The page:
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1st City in Tennessee Decriminalizes Pot Possession

Mike Adams

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Nashville is destined to become the first city in Tennessee to eliminate the criminal penalties associated with the possession of marijuana.

On Tuesday, the Metro Council gave final approval for a decriminalization ordinance that was designed to stop those people busted with up to a half-ounce of weed from being carted off to jail. The measure, which advanced in a vote of 35-to-3, would simply give officers with the Metro Nashville Police Department the ability to slap minor pot offenders with a $50 fine or 10 hours of community service rather than entering them into the criminal justice system.

Nashville Mayor Megan Barry, who previously stated that she is “generally supportive” of decriminalization ordinances, told the Tennessean that she plans to sign the measure into law.

“This legislation is a positive step forward in addressing the overly punitive treatment of marijuana possession in our state that disproportionately impacts low-income and minority residents,” Barry said in a statement.

There were some concerns earlier this week that the Metro Council might cave under the pressure of a Tennessee lawmaker who recently threatened to strip the city of its highway funding if it moved forward with decriminalization. State Representative William Lamberth, chairman of the House Criminal Justice Committee, said he would file legislation in the upcoming session that would remove over $120 million from the city’s budget if they dared continue down what he called a “reckless and unjust path.”

But Councilman Dave Rosenberg, the man who brought the decriminalization ordinance to the table, said Nashville would not back down based a threat of state interference.

Barry, too, said Nashville would not operate “based on what the state may or may not do.”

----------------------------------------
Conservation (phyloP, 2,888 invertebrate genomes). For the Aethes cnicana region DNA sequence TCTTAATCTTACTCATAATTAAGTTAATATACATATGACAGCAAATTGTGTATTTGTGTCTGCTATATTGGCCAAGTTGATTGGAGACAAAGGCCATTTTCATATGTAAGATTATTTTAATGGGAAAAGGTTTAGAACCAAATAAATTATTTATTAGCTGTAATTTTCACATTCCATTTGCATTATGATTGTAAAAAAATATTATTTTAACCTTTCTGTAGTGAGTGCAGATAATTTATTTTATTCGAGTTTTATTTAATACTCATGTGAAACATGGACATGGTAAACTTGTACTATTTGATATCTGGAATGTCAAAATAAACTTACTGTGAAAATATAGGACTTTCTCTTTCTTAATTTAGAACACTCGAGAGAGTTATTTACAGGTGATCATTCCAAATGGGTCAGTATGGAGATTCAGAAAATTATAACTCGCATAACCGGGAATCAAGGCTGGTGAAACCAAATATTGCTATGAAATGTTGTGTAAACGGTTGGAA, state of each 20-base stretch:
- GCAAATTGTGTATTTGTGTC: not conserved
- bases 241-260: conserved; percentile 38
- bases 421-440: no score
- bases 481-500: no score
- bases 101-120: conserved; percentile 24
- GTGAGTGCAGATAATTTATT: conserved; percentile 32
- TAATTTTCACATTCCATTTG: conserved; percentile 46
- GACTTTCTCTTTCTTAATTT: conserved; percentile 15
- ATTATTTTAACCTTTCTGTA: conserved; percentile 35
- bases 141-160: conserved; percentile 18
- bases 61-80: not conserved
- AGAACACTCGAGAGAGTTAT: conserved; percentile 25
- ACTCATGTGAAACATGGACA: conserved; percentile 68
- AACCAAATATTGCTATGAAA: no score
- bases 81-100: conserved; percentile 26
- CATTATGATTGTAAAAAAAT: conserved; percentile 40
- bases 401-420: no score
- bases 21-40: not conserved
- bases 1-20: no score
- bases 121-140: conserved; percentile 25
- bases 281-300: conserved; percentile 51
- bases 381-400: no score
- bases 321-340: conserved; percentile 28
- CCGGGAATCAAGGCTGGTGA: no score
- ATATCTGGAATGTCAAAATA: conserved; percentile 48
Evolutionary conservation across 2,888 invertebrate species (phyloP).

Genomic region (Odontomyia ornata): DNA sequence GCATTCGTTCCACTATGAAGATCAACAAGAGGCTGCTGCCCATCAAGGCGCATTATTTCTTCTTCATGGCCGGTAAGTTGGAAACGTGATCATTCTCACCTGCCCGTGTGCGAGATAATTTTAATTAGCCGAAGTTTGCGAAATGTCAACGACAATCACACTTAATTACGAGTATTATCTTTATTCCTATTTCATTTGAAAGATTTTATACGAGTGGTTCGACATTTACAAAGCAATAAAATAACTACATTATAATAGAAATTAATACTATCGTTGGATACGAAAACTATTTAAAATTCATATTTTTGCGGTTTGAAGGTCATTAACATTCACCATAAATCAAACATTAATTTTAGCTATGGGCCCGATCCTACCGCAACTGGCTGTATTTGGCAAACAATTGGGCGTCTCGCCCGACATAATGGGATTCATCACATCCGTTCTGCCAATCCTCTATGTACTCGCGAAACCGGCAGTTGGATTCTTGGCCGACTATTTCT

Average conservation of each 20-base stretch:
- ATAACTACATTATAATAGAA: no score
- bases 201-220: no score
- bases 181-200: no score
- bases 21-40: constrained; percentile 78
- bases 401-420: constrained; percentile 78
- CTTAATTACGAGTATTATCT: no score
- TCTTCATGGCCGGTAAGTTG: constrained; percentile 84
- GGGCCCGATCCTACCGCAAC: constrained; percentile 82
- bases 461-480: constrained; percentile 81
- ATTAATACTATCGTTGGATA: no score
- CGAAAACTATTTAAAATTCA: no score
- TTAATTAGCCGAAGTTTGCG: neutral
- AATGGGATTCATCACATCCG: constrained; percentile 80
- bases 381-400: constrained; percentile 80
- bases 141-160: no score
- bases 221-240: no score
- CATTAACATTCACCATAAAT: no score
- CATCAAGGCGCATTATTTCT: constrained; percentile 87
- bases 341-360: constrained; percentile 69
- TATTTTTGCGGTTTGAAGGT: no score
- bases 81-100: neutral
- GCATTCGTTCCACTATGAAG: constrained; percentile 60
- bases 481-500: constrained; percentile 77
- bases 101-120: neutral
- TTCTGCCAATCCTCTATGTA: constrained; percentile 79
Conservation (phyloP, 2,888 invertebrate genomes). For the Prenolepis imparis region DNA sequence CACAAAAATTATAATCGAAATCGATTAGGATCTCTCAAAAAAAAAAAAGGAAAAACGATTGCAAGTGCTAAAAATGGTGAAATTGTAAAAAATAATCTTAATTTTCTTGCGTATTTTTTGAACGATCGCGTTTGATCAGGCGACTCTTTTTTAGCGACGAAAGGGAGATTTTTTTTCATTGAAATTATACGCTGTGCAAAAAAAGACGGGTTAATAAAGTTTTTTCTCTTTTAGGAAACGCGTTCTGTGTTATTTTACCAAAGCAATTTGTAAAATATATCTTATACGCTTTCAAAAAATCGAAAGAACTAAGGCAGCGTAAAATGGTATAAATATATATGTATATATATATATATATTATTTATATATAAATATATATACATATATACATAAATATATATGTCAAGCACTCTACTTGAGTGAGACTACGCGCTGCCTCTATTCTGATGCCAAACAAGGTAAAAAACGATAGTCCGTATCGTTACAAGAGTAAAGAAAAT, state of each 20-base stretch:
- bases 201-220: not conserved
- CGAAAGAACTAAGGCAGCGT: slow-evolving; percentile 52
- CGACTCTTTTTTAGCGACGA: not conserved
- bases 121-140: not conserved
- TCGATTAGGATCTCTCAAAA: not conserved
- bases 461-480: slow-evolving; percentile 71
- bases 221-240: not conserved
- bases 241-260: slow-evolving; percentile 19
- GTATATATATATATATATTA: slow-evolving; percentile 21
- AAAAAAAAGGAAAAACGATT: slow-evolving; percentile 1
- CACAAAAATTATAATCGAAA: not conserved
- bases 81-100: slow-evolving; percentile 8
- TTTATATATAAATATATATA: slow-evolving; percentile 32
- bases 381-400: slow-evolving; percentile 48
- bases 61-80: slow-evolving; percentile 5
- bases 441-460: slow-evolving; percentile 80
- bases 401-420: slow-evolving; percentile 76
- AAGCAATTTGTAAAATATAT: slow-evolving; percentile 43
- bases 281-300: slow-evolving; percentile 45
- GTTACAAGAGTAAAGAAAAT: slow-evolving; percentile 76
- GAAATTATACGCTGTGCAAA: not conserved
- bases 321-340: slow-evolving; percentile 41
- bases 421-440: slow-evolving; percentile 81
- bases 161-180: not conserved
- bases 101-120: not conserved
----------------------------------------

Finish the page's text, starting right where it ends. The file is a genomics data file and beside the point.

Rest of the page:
Unfortunately, while the Metro Council’s move to decriminalize marijuana possession throughout the city is being hailed a major victory by its supporters, there are no guarantees the ordinance will actually prevent petty pot offenders from being charged with a crime. That’s because Nashville police officers will have the authority to exercise their own discretion when it comes to deciding which offenders go to jail and who simply pays a fine.

“It is important to stress that this ordinance is not a license to sell, possess or use marijuana in Nashville,” Barry said. “When this ordinance becomes law, police officers will still have the ability to make arrests or issue state criminal citations for marijuana possession as circumstances warrant, which is a Class A misdemeanor under state law.”

This means some pot offenders could still face penalties of up to a year in jail and fines reaching $2,500.

Although Metro Nashville Police Chief Steve Anderson has not yet clarified exactly the criteria that will be used to determine whether an offender receives a ticket or a trip to jail, similar ordinances passed in other cities typically rely on a person’s criminal history and whether or not a more serious, often violent, crime is wrapped up in the discovery of marijuana.

The Memphis City Council is scheduled to take up the first of three votes on a similar decriminalization ordinance at the beginning of next week. However, the proposal does not have the full support of Memphis Police Director Mike Rallings, nor Mayor Jim Strickland, which stands to sabotage the effort. Rallings wants to see what happens, first, in Nashville before moving forward with a comparable plan, while Strickland would like to discuss the issue with the drug court before choosing sides.

For all the latest news on marijuana legalization, click here.

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